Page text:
I have very few complaints about the game. But here’s a couple of missteps that held it back from a perfect score. One is that the game doesn’t always make it clear whether you have the right ability to proceed. In the coven area, there are these green bulbs. I thought I needed a new spirit ability to access them. Instead, I found I could slash them to open locked gates. I also found some locked doors yet no keys to open them, as well as pulsating red gates that prevented my progress. Again, I’m sure I’ll eventually stumble onto the solutions, but it was a little perplexing that the game wasn’t a bit more upfront with solutions. Even having the Umbral Knight tell me I didn’t have the right tools to get past something would have helped since he’s usually pretty chatty.
This next point isn’t necessarily a complaint but more a minor irritation. While I appreciate that most foes have good tells, visual or audio, to highlight attacks, I had an issue with ranged attackers. They can hit you from off-screen, and they’re remarkably good at sniping you. Keeping in mind a few solid hits will end Lily. This got to be a bit annoying. Also, while I don’t hold this against the game, I’m a bit frustrated there’s no bestiary in the game. Given how much I love the artwork, I’d appreciate a way to gaze upon it in my free time.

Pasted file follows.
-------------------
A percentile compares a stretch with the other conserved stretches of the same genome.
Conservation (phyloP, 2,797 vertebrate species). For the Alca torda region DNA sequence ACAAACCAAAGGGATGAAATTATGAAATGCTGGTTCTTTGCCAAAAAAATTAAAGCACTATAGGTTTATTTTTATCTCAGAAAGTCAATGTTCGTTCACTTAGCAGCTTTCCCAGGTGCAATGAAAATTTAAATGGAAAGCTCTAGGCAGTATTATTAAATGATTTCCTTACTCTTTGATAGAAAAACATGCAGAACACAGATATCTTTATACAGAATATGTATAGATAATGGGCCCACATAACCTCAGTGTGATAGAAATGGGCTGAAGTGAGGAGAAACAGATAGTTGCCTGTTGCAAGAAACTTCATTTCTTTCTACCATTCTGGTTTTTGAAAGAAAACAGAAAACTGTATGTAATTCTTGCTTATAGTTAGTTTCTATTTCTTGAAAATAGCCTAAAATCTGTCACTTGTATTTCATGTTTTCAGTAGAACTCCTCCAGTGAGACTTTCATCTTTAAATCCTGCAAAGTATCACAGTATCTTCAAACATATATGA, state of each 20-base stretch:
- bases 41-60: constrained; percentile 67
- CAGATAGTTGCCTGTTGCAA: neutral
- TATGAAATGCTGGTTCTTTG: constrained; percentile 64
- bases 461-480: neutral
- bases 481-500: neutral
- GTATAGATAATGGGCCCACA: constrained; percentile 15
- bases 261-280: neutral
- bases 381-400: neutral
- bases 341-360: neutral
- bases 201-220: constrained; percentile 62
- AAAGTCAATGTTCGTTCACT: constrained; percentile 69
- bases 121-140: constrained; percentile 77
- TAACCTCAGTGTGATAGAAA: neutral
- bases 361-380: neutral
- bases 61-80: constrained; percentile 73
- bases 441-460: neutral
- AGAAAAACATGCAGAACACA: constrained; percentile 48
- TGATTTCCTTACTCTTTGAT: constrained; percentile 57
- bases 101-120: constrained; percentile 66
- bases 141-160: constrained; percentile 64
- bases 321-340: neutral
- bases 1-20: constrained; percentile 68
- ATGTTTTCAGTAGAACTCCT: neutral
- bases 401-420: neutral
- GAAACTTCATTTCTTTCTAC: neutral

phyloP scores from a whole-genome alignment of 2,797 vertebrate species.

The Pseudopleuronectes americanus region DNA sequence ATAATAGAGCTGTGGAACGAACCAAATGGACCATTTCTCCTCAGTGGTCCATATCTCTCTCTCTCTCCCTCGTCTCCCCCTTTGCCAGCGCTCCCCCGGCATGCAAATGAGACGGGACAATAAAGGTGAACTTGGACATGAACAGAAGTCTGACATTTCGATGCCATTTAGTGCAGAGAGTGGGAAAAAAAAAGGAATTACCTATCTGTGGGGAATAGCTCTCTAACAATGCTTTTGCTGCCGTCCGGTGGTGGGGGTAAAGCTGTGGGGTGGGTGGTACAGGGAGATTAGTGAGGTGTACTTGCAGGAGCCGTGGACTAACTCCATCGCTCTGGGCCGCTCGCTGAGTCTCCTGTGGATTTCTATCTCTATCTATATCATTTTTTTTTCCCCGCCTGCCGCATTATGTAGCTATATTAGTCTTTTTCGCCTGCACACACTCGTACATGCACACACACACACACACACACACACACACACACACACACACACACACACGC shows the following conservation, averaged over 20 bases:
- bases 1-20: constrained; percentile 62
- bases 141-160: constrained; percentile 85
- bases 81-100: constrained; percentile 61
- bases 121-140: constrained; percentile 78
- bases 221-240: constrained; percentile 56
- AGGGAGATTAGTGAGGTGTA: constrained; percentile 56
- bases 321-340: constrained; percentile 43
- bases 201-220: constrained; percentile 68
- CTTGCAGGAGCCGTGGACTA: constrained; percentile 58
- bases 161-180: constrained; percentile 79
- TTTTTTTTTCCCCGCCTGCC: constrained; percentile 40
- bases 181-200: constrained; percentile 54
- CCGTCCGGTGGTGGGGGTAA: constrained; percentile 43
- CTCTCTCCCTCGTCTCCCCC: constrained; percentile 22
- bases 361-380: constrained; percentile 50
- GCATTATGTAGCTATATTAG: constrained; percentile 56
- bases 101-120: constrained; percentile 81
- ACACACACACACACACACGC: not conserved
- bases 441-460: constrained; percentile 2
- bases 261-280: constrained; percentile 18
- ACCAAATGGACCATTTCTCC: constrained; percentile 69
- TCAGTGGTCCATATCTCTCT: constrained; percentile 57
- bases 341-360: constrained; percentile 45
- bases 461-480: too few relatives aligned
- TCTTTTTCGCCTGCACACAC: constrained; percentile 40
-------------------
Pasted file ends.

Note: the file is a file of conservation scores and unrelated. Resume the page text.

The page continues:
A Stunning New Metroidvania
Honestly, there’s very little I can complain about. ENDER LILIES: Quietus of the Knights is one of the best Metroidvanias I’ve played. Sure, it’s challenging, but also well balanced and fair. When you add stunning artwork, captivating music and a touching story, you have a winner. If you’re looking for a worthy game at a very affordable price point, this is a must-own title on PC or Switch (coming later to other consoles). Now I just hope to see more in the near future from this talented group of creators!
Final Verdict: 4.5/5
Available on: PC (reviewed), Switch; Publisher: Binary Haze Interactive; Developer: Adglobe Montreal, Adglobe Tokyo, Live Wire; Players: 1; Released: June 22, 2021 (PC, Switch); ESRB: T for Teen – Blood, Violence; MSRP: $19.99
Editor’s note: The publisher provided a review copy to Hey Poor Player.